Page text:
In May 2012, all roads lead to Chicago except the one that President Vladimir Putin did not take. Nato is history’s mightiest military alliance but some four weeks before its largest ever summit — some 60 allies, partners and international organisations — Chicago also hosted the 12th conference of Nobel Peace Laureates who this year highlighted the role of youth in building universal peace. Yet another road has brought Occupy Chicago and a two-day Peoples’ Summit to challenge Nato. Putin has stayed away because there was no prospect of a meaningful Nato-Russian dialogue; Russia will be represented by its special envoy on Afghanistan.
Of Nato’s many concerns, three stand out at Chicago: its future role and capabilities, Afghanistan, and relations with Russia. America’s expectations were set out in a testimony to the House Committee on Foreign Affairs on April 24. The centrepiece will be the announcement of the next phase of transition in Afghanistan; second, how to ensure critical defence capability, greater burden-sharing and what Nato’s secretary General, Anders Fogh Rasmussen, calls “smart defence”; and third, develop Nato’s role as “a global hub for security partnerships”.
At Chicago, we may have the first glimpse into the thinking of France’s new socialist leader, Francois Hollande. The much-hyped military success in Libya that France and the UK led from the front and the US from behind took no less than seven months at the end of which Muammar Qaddafi was dead and gone but the country became more disjointed and unstable than ever before.
Chicago would endorse the Deterrence and Defence Posture Review with its “appropriate mix of conventional, and missile defence capabilities” in the midst of economic austerity in Europe. Incidentally, Greece, which has been one of the three states with the largest percentage of GDP committed to Nato, faces the worst economic crisis that may culminate in its departure from the Eurozone. On the eve of the Chicago summit, The Economist, a journal that would refuse to visualise a world without Nato, reached a conclusion much less optimistic than what the US hopes to achieve: a future of reduced means and more modest ambitions; it listed America’s “strategic pivot towards the Western Pacific” amongst the causes of European anxieties and feared that doing less may rapidly become a catastrophic “doing nothing”. The Chicago summit will be judged by how it mediated between the maximal American expectations and the constrained European capabilities, particularly as France once again comes into its own with a more realistic semantics of power.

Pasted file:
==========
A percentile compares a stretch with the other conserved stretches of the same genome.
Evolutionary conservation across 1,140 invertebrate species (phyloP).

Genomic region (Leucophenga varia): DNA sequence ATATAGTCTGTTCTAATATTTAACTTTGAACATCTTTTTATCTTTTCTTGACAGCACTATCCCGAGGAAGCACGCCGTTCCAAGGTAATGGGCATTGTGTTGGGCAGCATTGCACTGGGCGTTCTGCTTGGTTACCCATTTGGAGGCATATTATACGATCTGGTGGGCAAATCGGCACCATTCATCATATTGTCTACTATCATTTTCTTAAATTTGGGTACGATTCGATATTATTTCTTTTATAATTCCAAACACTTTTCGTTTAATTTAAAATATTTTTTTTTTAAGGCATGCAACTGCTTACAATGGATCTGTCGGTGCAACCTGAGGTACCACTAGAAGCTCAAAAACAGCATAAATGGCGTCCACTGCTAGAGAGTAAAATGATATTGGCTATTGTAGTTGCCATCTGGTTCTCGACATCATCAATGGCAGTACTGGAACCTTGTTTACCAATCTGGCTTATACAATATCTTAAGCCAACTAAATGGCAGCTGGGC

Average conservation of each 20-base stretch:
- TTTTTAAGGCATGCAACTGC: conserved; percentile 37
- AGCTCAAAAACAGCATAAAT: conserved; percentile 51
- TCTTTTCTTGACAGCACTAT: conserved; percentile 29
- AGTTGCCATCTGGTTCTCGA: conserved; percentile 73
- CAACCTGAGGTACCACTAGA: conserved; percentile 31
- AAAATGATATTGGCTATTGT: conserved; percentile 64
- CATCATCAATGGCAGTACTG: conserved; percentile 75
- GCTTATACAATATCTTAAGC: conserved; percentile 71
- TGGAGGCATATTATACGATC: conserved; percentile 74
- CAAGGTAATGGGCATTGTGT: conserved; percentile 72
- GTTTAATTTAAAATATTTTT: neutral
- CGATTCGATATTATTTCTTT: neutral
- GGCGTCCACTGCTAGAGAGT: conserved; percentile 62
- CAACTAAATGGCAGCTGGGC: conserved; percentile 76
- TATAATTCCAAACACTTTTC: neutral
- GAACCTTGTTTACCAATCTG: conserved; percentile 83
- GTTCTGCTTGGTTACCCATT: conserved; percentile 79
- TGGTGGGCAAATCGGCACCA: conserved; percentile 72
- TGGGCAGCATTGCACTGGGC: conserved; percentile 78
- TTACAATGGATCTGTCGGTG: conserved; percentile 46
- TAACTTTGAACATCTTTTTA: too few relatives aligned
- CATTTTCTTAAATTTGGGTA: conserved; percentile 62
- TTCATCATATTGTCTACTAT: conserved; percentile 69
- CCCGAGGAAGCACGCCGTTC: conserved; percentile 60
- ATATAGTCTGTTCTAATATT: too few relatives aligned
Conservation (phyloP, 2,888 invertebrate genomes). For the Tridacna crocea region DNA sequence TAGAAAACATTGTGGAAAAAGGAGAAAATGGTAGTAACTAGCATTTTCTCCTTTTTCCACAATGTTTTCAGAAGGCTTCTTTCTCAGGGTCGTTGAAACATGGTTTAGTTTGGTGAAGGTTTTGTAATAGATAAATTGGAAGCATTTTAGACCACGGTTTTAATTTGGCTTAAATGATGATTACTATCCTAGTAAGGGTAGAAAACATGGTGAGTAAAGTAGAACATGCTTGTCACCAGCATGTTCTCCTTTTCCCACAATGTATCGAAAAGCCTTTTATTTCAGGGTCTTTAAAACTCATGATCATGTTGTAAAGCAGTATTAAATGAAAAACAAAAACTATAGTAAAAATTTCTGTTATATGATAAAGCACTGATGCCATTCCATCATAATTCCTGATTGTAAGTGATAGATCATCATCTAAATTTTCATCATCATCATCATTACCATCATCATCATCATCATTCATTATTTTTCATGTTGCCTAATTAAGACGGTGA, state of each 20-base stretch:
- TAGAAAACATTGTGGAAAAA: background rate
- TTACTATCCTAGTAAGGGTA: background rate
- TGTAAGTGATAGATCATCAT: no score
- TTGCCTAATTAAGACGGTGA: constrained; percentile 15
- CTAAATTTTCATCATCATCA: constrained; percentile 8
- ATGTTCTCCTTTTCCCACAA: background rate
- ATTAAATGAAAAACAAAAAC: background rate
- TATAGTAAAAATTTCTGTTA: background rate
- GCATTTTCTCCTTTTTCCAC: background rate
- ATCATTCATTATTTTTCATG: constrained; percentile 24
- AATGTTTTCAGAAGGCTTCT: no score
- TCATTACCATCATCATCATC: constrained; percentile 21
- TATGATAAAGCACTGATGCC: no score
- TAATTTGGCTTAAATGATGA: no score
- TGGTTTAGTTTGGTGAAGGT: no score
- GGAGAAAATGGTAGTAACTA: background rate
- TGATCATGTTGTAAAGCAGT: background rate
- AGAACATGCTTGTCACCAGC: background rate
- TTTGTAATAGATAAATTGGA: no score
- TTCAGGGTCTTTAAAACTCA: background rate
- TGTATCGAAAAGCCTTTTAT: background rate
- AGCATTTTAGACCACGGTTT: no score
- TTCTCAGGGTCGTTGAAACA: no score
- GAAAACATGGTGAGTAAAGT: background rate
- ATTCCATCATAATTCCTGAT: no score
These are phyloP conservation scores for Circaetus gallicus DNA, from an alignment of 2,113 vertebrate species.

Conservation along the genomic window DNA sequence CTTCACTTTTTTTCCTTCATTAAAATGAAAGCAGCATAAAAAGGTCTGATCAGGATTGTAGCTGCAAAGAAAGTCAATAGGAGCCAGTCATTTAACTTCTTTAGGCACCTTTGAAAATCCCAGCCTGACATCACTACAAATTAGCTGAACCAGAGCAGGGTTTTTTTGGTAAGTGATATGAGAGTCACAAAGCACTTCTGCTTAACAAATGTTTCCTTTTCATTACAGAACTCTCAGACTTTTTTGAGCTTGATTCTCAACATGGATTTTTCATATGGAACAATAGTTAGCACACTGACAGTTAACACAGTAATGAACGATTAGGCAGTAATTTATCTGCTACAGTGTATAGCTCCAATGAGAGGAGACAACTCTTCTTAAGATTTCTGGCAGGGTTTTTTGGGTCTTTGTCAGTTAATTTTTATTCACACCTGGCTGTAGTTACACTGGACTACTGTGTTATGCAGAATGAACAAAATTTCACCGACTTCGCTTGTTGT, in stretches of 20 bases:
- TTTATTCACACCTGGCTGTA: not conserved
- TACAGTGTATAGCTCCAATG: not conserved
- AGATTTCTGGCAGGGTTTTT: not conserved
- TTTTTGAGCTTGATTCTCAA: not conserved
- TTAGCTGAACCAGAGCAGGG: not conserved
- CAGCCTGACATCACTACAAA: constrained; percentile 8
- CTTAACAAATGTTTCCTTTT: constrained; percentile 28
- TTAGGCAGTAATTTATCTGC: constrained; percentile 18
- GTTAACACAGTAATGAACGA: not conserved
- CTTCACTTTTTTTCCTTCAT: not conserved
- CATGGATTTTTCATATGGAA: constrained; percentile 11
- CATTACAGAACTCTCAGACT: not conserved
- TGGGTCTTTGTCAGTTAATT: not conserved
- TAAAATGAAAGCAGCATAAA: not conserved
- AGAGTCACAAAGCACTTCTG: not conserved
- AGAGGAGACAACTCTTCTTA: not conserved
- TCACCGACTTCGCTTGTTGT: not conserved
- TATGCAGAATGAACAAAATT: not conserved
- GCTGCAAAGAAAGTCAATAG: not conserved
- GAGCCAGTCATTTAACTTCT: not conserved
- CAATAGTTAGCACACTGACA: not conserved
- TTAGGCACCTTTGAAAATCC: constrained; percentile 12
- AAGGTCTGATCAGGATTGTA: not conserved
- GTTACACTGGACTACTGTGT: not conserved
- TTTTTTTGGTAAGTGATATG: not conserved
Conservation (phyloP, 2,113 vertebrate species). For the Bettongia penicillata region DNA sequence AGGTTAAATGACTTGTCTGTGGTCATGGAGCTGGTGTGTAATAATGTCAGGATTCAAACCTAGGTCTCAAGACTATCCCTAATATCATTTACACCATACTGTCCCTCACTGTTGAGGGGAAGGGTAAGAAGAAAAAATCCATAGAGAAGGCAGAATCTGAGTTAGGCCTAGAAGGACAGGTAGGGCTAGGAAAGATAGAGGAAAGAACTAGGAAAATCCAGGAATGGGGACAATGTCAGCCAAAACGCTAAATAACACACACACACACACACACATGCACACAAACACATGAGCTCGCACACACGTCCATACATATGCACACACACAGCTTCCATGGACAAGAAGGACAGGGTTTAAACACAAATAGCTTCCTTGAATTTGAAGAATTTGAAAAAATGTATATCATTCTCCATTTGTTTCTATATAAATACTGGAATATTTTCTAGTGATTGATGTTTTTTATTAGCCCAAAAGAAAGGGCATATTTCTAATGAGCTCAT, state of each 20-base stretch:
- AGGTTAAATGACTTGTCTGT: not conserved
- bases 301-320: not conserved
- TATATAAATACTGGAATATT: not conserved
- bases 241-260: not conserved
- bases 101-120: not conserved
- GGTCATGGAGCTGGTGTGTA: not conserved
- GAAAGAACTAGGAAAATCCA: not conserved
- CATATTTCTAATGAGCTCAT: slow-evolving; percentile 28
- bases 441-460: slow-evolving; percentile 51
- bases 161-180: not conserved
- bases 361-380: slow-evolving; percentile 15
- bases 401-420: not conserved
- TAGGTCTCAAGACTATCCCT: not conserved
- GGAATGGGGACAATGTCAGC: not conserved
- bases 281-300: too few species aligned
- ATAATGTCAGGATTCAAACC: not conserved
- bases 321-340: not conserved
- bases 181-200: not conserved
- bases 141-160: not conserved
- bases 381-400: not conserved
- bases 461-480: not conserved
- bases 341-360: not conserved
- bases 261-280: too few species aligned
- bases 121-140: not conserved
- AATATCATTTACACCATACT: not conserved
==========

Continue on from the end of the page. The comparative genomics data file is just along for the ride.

On Afghanistan, Washington hopes for three ‘deliverables’: an agreement on an interim milestone in 2013, for the shift of combat to the Afghan National Security Forces (ANSF), sustaining the huge ANSF and a ‘roadmap for Nato’s post-2014 role’ in Afghanistan. Contrary to the pre-summit rhetoric, Afghanistan’s ground realities are worse than at the time of the Lisbon summit. France may stand firm on disengaging itself two years ahead of the Americans, increasing public pressure on other Nato governments to get out of Afghanistan. Washington’s chronic inability to actually readjust policy between the reigning military policy and a nascent diplomatic quest for an inclusive political settlement prolongs the conflict, raises the spectre of a post-2014 civil war, creates problems for an already insecure President Hamid Karzai and vitiates relations with Pakistan.
Pakistan’s best hope at Chicago is for conversations with Barack President Obama and President Karzai on the sidelines of the summit serving as a reality check that leads to the main warrior nations of Nato moderating their ‘endgame’ strategy and thus avoiding a conflict without end between a foreign-funded (at least for now) and Nato-driven Afghan army and assorted insurgents. Given the realities — economic stringency and renewed calls for social justice in the West, diffusion of power across the globe, Russia’s resolve to respond strongly to Nato’s provocations such as in Georgia and occasionally Ukraine, and Moscow’s pursuit of its own projects such as a ‘union’ of Belarus, Russia and Kazakhstan and the very limited success of military interventions in Iraq and Afghanistan, Nato may eventually embrace more realistic objectives and focus substantially on its own trans-Atlantic treaty area in the days to come.
Published in The Express Tribune, May 21st, 2012.
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